Well, summer seems to have kicked in with a vengeance this week. For those readers not in southeastern Michigan, we’ve been having one of the rainiest – and not particularly warm – springs on record. It has been wet, wet, wet. Non-stop rain. A bit depressing, no?
Luckily the end of May brought not only the long Memorial Day weekend (I like my job, but hey, who can’t use an extra day off?) but with it warmer temperatures and – more importantly – sunshine. And with that, lower Michigan (or at least me and Noe) finally came out of our non-spring funks and went in to June swinging.
The Produce Station planned the perfect wine tasting to kick off June and the subsequent hot weather – Sauvignon Blanc. I have been known to say that if I could only drink ONE varietal for the rest of my life, I would pick Sauvignon Blanc…however, over the years, I’ve developed a few conditions.
New Zealand used to really sing to me, with its sharp acidity and over-the-top citrus. Yet lately many New Zealand SBs have been TOO sharp and citrusy for my liking. I’ve never really learned to love California SBs – although Jon Edward’s peachy number and last year’s Simi started to sell me on the fact that maybe CA wasn’t a lost cause. South Africa has been more and more on my radar, with light fruit and herbacious, grassy flavors to counteract the natural acidity (and thanks to Amanda Lester and her wine tasting party, South Africa is on my list of wine regions I dream of visiting). More and more, though, I gravitate toward France, particularly Sancerre – they’re the ones that seem to really have that chalky, stony, mineral thing going on that I just LOVE.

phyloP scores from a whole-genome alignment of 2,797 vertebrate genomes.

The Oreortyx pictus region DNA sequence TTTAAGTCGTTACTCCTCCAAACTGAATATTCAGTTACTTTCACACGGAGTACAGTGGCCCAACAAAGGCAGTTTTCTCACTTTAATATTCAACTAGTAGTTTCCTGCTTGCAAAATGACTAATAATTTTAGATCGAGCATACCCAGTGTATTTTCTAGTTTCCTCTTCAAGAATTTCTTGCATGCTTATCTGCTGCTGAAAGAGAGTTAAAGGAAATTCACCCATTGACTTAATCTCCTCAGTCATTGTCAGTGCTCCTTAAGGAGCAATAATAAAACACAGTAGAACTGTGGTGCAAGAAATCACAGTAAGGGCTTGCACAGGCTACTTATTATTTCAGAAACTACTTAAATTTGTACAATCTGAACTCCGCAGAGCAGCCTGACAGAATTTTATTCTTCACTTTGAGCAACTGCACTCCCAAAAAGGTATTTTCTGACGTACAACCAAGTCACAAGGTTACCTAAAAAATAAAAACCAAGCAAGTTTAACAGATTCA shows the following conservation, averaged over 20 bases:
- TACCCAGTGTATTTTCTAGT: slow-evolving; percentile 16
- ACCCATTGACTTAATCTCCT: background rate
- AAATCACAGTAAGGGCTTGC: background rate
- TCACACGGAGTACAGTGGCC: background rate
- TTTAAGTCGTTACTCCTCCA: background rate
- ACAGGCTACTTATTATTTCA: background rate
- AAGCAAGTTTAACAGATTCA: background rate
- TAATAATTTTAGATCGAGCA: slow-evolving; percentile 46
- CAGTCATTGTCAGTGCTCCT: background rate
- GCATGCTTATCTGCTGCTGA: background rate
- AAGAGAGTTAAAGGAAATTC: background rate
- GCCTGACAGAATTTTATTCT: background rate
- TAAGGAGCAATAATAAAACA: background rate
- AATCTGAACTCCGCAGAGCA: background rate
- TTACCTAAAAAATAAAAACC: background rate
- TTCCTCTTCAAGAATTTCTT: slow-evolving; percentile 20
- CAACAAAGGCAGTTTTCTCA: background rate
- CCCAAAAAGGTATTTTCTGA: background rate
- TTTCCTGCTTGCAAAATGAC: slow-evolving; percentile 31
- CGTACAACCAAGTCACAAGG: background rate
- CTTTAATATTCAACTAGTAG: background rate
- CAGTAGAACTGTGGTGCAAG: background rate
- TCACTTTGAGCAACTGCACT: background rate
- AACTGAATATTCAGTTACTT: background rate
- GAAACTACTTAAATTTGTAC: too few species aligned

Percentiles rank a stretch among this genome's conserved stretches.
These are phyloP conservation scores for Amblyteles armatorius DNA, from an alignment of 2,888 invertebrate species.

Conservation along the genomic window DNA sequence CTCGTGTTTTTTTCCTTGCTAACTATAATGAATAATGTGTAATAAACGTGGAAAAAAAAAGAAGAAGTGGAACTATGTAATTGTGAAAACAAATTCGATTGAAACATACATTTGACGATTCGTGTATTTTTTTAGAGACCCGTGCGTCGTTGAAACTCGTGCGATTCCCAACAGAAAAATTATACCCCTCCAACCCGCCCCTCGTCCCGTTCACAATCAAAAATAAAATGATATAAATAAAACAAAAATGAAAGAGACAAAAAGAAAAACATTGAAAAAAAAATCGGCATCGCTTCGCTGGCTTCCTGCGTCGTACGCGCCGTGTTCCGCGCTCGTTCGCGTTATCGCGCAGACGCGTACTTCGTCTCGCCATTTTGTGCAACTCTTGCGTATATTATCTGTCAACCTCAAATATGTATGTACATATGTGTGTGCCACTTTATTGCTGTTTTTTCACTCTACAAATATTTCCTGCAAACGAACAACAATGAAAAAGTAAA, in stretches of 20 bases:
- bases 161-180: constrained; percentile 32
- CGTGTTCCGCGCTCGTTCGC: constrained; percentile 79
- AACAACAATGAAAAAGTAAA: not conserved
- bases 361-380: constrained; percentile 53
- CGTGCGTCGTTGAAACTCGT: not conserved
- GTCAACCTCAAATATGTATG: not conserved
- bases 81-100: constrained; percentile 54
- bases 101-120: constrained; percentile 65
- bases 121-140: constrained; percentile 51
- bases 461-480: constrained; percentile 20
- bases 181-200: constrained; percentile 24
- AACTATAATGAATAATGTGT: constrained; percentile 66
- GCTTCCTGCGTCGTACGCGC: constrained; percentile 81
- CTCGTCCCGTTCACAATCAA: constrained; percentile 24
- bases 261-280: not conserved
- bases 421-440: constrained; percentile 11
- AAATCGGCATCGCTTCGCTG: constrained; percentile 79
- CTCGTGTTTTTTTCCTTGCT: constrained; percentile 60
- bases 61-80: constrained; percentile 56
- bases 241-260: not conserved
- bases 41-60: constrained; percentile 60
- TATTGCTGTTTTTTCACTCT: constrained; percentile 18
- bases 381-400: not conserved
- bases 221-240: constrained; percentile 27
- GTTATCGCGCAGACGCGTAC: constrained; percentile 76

Jorge at the Produce Station put together a really great variety showcasing different regions – two French (Bordeaux and Sancerre); California, South Africa, and New Zealand. I loved getting to taste my favorite grape not only in so many distinct styles, but side-by-side with the other styles for true comparison. SB is generally a wine that people don’t manipulate too much – you don’t see it oaked (generally), you drink it young and the real work is done in the vineyard, making it an excellent example of “terrior” – the snobby wine way of saying “you can taste where it came from.” I think people who are nervous about tasting because they think they can’t taste these things would have been really pleasantly surprised by this event.
Jorge did a great write-up of the wines we tasted on his blog. The Hippolyte was my favorite, with the Groot Constantina coming in second. I should also mention that the Produce Station has picked up a fabulous chef who made an AMAZING ceviche to pair with the Groot. I could have eaten a giant bowl of it.
Summer is finally here – thank you Jorge and Andy for finding me some great wines to ring in the season!